The State, both in its brief and in oral argument before this Court, has expressed an understandable fear that without a limitation on the meaning of the terms of 13 V.S.A. § 6721 et seq. as they have here sought, that this novel enactment will constitute a great potential danger to the administration of criminal justice in Vermont.
The statute, without a restriction of meaning of terms by this Court, so the State pleads, will give to a respondent a pre-trial right to inquire into the State's investigation of an alleged offense, but without right on the part of the State to use a similar procedure relative to any evidence that the respondent may possess as the result of any investigation made by him. Admittedly constitutional grounds would bar the State from using a similar deposition procedure, if such were provided, which the statute before us gives to a respondent, but no such constitutional bar *751 prevents the extension of such rights to a respondent.
Also expressed is the fear of the State that this statute might well be used by a criminal individual or group to intimidate witnesses that might otherwise testify for the State in the trial of a cause, and the State has called this Court's attention to a statement made by the Chief Justice of this Court in Hackel v. Williams, supra:"If the law is to be that unlimited discovery is to be available to the accused in criminal proceedings, it is quite apparent that those who otherwise might plead guilty, will avoid doing so. They will wait to see what discovery by deposition will reveal. To put it in the plain language of the street, they will first find out `how much the State has got on them.' There is no policy in the law which would seem to require opening the door to this sort of thing. Indiscriminate and unrestricted discovery in all cases would not lead to justice, but justice perverted."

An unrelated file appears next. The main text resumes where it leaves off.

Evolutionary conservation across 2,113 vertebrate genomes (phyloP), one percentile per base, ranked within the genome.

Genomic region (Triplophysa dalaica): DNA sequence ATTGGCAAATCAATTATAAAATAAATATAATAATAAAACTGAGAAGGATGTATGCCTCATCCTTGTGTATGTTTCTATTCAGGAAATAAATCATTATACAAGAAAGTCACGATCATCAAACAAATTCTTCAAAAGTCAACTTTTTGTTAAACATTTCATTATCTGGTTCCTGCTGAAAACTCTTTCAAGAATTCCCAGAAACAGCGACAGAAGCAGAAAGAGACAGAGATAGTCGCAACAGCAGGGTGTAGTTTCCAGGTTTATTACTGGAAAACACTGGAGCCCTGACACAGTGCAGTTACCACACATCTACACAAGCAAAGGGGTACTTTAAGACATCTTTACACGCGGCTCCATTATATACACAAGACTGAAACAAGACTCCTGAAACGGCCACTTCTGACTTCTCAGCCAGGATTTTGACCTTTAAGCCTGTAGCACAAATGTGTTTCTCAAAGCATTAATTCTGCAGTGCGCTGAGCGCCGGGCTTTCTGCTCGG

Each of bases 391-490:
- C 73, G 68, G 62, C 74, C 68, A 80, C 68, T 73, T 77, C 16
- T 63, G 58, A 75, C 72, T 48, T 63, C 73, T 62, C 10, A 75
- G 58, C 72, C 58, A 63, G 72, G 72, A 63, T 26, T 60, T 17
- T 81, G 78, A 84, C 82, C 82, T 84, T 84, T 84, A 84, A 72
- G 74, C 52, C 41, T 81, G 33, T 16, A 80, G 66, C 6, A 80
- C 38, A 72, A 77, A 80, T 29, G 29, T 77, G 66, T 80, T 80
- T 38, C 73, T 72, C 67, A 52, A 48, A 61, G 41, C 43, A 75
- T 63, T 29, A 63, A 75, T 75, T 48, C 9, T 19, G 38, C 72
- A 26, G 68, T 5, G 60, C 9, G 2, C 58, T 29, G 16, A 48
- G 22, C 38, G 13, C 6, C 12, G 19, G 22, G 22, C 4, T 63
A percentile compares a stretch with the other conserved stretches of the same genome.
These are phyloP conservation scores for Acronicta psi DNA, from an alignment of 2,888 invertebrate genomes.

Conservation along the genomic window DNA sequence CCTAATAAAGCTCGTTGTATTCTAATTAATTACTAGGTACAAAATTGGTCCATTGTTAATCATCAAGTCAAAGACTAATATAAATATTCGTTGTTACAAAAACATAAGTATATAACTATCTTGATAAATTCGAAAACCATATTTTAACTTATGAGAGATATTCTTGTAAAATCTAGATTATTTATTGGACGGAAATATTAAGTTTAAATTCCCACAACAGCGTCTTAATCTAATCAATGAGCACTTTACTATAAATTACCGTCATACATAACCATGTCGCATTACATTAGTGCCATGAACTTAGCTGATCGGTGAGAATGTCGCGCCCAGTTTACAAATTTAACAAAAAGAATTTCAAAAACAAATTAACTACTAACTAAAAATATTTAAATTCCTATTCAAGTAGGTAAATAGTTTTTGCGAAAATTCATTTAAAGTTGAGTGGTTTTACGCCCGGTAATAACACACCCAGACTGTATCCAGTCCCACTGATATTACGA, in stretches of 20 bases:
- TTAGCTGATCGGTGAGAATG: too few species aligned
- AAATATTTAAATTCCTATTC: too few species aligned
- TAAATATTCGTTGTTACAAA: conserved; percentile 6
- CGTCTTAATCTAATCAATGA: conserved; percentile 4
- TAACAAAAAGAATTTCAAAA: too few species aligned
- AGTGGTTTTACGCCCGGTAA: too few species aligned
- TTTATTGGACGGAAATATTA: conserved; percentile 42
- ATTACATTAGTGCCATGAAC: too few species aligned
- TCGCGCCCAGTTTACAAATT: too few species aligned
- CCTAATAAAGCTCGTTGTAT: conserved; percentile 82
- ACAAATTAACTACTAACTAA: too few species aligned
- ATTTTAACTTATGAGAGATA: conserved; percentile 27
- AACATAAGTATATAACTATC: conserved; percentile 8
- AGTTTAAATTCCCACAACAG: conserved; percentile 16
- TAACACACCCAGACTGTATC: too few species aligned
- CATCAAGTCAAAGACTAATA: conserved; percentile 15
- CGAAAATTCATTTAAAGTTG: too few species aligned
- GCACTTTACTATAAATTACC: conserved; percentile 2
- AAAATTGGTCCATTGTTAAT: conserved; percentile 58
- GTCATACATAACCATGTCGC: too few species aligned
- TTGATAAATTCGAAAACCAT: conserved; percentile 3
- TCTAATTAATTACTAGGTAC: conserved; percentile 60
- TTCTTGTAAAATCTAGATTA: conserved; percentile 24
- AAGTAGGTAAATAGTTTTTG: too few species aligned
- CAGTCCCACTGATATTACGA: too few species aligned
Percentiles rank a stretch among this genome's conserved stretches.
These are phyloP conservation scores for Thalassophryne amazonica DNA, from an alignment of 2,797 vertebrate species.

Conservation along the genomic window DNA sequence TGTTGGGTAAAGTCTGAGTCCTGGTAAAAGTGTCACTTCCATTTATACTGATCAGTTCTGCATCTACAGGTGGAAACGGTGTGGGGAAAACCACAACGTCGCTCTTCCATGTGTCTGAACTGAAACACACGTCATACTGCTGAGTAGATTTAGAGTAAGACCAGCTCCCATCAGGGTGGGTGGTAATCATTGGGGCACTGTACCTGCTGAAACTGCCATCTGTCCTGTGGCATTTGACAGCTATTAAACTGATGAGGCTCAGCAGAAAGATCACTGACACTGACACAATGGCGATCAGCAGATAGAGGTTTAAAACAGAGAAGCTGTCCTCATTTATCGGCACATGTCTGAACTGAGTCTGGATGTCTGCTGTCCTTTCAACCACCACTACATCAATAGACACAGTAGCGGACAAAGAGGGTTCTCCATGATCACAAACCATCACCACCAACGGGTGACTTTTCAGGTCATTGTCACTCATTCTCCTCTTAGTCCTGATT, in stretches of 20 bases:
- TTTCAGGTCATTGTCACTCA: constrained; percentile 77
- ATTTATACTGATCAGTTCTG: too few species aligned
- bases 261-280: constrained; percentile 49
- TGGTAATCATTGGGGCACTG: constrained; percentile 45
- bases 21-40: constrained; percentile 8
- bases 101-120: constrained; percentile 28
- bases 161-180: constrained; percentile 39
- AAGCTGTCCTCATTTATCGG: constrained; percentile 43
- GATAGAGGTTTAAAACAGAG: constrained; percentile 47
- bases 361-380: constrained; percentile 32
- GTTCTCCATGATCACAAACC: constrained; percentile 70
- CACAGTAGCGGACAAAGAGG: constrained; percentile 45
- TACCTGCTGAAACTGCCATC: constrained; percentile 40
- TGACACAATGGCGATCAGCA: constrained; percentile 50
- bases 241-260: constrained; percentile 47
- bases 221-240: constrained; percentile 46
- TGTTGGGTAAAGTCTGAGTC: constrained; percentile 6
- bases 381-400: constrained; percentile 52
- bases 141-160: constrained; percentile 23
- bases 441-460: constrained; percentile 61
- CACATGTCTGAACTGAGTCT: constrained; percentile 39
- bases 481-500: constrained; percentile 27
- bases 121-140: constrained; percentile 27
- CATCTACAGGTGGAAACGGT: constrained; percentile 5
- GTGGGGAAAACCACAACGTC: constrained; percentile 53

We have found here that the meaning of the statute being considered is plain, and that its provisions are susceptible only to the one interpretation. The legislature, by this enactment, has granted a right of unlimited discovery to a respondent in a criminal cause. Whatever may be the opinions of the Justices of this Court, as individuals, as to the possible consequences of a legislative act, if the meaning is plain we cannot regard the consequences, for that would be assuming legislative authority. State v. Franklin County Savings Bank & Trust Co., 74 Vt. 246, 263, 52 A. 1069. As was said by former Chief Justice Jeffords:"If the meaning of a statute is plain and its provisions are susceptible of but one interpretation, the courts, in construing the statute, may not take into consideration the injustice which may be caused thereby. If the provisions of a statute are unfair or unjust, the remedy is by a change of the law itself, to be effected by the legislature, and not by judicial action in the guise of interpretation." Donoghue v. Smith, 119 Vt. 259, 267, 126 A.2d 93, 98.
If, as the State contends, that by holding as we have here, certain inequities and injustices will result, it is not within the province or power of this Court to correct them. It is never permissible to substitute legislative for judicial functions. The arguments so advanced by the State are proper for consideration by the Legislature but cannot be considered by us. Lewis v. Holden, 118 Vt. 59, 65, 99 A.2d 758.
The order of the Franklin County Court is affirmed.